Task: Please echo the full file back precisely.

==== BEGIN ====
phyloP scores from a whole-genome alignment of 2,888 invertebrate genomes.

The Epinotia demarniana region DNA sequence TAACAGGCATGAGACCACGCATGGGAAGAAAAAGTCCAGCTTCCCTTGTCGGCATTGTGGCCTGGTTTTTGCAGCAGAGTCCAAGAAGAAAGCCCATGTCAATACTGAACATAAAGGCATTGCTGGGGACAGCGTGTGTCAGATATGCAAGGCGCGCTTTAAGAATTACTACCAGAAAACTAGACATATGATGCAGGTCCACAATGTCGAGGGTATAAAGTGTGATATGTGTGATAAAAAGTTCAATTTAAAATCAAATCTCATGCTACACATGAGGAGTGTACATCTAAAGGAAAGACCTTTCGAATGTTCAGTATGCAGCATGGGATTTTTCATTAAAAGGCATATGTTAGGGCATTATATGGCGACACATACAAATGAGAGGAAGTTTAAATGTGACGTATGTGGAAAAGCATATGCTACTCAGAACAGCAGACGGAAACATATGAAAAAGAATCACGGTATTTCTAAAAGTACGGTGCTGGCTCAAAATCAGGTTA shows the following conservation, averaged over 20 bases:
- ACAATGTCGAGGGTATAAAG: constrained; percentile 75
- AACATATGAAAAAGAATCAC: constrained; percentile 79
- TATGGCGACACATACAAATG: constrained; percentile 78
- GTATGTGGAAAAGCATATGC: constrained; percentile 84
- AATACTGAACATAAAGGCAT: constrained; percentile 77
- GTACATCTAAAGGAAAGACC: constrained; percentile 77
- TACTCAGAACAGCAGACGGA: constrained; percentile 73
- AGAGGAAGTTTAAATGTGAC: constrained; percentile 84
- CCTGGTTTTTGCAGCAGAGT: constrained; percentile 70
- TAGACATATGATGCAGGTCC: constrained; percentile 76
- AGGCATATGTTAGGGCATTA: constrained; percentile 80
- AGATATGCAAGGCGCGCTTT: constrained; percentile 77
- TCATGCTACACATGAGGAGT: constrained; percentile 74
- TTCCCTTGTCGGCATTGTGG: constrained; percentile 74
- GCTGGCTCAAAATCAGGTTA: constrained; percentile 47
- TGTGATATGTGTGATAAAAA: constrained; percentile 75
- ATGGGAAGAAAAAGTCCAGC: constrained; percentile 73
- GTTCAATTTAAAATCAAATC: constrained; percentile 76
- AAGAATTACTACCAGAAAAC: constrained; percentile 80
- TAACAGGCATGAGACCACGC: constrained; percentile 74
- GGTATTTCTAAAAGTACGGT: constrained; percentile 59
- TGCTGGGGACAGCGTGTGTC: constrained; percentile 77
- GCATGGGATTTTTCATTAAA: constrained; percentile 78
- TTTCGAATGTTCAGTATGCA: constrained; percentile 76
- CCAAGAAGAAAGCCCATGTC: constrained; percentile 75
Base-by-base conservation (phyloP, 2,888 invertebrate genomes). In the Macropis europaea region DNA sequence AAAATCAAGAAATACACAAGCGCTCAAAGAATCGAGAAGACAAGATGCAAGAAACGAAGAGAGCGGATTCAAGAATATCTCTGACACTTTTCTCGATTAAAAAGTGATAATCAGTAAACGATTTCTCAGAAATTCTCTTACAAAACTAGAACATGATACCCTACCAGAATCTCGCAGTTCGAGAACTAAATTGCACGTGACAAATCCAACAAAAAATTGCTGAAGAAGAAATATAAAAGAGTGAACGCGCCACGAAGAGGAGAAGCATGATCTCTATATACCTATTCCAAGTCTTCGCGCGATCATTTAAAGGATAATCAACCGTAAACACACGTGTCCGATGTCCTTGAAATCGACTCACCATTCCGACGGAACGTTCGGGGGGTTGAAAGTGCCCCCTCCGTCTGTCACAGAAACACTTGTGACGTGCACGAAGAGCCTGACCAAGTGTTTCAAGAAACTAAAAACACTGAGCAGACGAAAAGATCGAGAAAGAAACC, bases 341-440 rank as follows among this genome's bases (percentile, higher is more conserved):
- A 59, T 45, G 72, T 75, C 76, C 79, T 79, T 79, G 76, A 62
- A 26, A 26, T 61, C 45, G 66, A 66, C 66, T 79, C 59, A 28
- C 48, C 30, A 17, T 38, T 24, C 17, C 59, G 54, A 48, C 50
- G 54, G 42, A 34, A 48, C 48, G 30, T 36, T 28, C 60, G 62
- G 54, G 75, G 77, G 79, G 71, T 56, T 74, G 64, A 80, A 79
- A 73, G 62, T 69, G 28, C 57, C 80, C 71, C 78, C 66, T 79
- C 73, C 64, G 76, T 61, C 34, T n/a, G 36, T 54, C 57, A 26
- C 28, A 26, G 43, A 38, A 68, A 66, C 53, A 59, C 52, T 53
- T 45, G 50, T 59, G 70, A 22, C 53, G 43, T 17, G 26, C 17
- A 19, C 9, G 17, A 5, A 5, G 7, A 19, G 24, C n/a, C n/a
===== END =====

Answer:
phyloP scores from a whole-genome alignment of 2,888 invertebrate genomes.

The Epinotia demarniana region DNA sequence TAACAGGCATGAGACCACGCATGGGAAGAAAAAGTCCAGCTTCCCTTGTCGGCATTGTGGCCTGGTTTTTGCAGCAGAGTCCAAGAAGAAAGCCCATGTCAATACTGAACATAAAGGCATTGCTGGGGACAGCGTGTGTCAGATATGCAAGGCGCGCTTTAAGAATTACTACCAGAAAACTAGACATATGATGCAGGTCCACAATGTCGAGGGTATAAAGTGTGATATGTGTGATAAAAAGTTCAATTTAAAATCAAATCTCATGCTACACATGAGGAGTGTACATCTAAAGGAAAGACCTTTCGAATGTTCAGTATGCAGCATGGGATTTTTCATTAAAAGGCATATGTTAGGGCATTATATGGCGACACATACAAATGAGAGGAAGTTTAAATGTGACGTATGTGGAAAAGCATATGCTACTCAGAACAGCAGACGGAAACATATGAAAAAGAATCACGGTATTTCTAAAAGTACGGTGCTGGCTCAAAATCAGGTTA shows the following conservation, averaged over 20 bases:
- ACAATGTCGAGGGTATAAAG: constrained; percentile 75
- AACATATGAAAAAGAATCAC: constrained; percentile 79
- TATGGCGACACATACAAATG: constrained; percentile 78
- GTATGTGGAAAAGCATATGC: constrained; percentile 84
- AATACTGAACATAAAGGCAT: constrained; percentile 77
- GTACATCTAAAGGAAAGACC: constrained; percentile 77
- TACTCAGAACAGCAGACGGA: constrained; percentile 73
- AGAGGAAGTTTAAATGTGAC: constrained; percentile 84
- CCTGGTTTTTGCAGCAGAGT: constrained; percentile 70
- TAGACATATGATGCAGGTCC: constrained; percentile 76
- AGGCATATGTTAGGGCATTA: constrained; percentile 80
- AGATATGCAAGGCGCGCTTT: constrained; percentile 77
- TCATGCTACACATGAGGAGT: constrained; percentile 74
- TTCCCTTGTCGGCATTGTGG: constrained; percentile 74
- GCTGGCTCAAAATCAGGTTA: constrained; percentile 47
- TGTGATATGTGTGATAAAAA: constrained; percentile 75
- ATGGGAAGAAAAAGTCCAGC: constrained; percentile 73
- GTTCAATTTAAAATCAAATC: constrained; percentile 76
- AAGAATTACTACCAGAAAAC: constrained; percentile 80
- TAACAGGCATGAGACCACGC: constrained; percentile 74
- GGTATTTCTAAAAGTACGGT: constrained; percentile 59
- TGCTGGGGACAGCGTGTGTC: constrained; percentile 77
- GCATGGGATTTTTCATTAAA: constrained; percentile 78
- TTTCGAATGTTCAGTATGCA: constrained; percentile 76
- CCAAGAAGAAAGCCCATGTC: constrained; percentile 75
Base-by-base conservation (phyloP, 2,888 invertebrate genomes). In the Macropis europaea region DNA sequence AAAATCAAGAAATACACAAGCGCTCAAAGAATCGAGAAGACAAGATGCAAGAAACGAAGAGAGCGGATTCAAGAATATCTCTGACACTTTTCTCGATTAAAAAGTGATAATCAGTAAACGATTTCTCAGAAATTCTCTTACAAAACTAGAACATGATACCCTACCAGAATCTCGCAGTTCGAGAACTAAATTGCACGTGACAAATCCAACAAAAAATTGCTGAAGAAGAAATATAAAAGAGTGAACGCGCCACGAAGAGGAGAAGCATGATCTCTATATACCTATTCCAAGTCTTCGCGCGATCATTTAAAGGATAATCAACCGTAAACACACGTGTCCGATGTCCTTGAAATCGACTCACCATTCCGACGGAACGTTCGGGGGGTTGAAAGTGCCCCCTCCGTCTGTCACAGAAACACTTGTGACGTGCACGAAGAGCCTGACCAAGTGTTTCAAGAAACTAAAAACACTGAGCAGACGAAAAGATCGAGAAAGAAACC, bases 341-440 rank as follows among this genome's bases (percentile, higher is more conserved):
- A 59, T 45, G 72, T 75, C 76, C 79, T 79, T 79, G 76, A 62
- A 26, A 26, T 61, C 45, G 66, A 66, C 66, T 79, C 59, A 28
- C 48, C 30, A 17, T 38, T 24, C 17, C 59, G 54, A 48, C 50
- G 54, G 42, A 34, A 48, C 48, G 30, T 36, T 28, C 60, G 62
- G 54, G 75, G 77, G 79, G 71, T 56, T 74, G 64, A 80, A 79
- A 73, G 62, T 69, G 28, C 57, C 80, C 71, C 78, C 66, T 79
- C 73, C 64, G 76, T 61, C 34, T n/a, G 36, T 54, C 57, A 26
- C 28, A 26, G 43, A 38, A 68, A 66, C 53, A 59, C 52, T 53
- T 45, G 50, T 59, G 70, A 22, C 53, G 43, T 17, G 26, C 17
- A 19, C 9, G 17, A 5, A 5, G 7, A 19, G 24, C n/a, C n/a